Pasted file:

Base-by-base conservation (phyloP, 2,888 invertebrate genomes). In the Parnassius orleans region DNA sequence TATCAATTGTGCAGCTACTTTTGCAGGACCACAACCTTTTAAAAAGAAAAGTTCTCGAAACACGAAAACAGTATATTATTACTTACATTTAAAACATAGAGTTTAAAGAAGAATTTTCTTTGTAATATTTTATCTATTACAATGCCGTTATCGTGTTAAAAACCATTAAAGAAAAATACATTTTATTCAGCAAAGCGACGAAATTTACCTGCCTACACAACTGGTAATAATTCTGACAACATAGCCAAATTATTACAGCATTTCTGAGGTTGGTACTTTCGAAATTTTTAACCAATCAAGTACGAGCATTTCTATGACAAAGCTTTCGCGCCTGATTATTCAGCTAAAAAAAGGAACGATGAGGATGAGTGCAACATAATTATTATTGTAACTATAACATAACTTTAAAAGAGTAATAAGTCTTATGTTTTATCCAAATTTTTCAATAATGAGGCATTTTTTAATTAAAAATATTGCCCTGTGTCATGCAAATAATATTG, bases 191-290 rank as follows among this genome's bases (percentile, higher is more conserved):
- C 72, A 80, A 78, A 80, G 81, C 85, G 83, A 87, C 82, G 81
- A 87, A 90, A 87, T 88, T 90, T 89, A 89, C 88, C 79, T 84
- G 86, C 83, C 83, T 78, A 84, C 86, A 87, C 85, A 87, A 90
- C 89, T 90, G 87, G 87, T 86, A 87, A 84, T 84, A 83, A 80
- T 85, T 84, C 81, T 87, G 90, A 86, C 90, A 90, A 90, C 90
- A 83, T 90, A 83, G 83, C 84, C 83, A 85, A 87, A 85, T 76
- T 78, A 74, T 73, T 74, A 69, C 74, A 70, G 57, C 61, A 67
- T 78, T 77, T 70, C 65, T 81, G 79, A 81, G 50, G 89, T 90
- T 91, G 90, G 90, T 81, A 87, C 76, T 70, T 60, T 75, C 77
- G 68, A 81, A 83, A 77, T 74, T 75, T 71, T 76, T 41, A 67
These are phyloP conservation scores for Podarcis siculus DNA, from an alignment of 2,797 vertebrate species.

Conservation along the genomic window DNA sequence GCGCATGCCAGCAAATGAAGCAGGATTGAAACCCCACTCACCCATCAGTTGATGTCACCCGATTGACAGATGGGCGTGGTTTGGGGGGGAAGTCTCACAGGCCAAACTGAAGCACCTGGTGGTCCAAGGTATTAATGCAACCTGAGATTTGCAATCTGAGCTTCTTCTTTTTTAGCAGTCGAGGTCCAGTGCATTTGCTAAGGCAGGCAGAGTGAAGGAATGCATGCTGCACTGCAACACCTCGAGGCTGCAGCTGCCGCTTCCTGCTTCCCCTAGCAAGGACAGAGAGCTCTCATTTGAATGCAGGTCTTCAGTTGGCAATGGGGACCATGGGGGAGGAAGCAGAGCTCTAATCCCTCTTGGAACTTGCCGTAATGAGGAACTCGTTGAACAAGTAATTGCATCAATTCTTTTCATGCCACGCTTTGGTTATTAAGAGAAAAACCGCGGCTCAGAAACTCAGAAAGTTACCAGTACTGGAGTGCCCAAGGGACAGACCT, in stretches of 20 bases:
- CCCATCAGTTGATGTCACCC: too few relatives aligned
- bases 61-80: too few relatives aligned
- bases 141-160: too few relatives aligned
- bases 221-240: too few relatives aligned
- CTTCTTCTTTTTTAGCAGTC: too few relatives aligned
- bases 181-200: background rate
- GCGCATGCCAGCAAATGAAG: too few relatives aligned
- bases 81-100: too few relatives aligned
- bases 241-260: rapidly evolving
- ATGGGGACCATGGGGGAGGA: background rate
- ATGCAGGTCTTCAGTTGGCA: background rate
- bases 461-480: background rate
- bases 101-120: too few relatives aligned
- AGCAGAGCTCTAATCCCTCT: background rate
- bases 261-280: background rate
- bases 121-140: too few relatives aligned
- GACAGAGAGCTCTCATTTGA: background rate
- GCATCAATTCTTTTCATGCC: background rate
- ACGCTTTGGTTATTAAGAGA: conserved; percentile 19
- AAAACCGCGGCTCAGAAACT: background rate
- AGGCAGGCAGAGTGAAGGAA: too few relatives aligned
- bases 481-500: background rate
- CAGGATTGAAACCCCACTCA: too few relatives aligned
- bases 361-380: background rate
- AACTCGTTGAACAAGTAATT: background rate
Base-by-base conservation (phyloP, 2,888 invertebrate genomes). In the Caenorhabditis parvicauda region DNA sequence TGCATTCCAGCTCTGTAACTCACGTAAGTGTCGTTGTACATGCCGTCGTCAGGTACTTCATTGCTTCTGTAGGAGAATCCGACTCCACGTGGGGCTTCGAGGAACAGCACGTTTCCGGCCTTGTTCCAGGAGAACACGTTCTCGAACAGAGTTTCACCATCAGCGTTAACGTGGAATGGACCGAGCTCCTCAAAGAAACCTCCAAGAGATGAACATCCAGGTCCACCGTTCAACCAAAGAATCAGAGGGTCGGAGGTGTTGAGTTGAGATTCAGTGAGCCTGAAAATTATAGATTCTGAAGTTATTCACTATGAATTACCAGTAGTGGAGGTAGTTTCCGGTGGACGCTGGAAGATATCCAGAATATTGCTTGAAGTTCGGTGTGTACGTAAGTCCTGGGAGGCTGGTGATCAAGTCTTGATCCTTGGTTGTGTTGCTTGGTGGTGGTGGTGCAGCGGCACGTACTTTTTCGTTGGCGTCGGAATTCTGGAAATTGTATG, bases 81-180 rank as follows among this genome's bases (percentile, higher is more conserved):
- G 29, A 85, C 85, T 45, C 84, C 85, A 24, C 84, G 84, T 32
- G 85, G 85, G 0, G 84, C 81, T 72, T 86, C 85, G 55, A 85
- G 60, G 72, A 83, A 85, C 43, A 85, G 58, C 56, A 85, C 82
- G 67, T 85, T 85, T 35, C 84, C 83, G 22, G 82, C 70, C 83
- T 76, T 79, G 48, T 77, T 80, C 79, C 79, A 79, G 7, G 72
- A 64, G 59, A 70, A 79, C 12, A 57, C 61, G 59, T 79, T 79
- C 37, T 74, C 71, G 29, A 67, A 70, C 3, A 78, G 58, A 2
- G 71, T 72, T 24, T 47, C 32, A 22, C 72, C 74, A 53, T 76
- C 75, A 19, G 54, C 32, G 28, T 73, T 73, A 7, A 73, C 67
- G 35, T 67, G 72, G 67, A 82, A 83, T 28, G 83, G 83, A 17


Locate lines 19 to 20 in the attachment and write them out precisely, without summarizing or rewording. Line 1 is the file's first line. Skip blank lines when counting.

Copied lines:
- bases 181-200: background rate
- GCGCATGCCAGCAAATGAAG: too few relatives aligned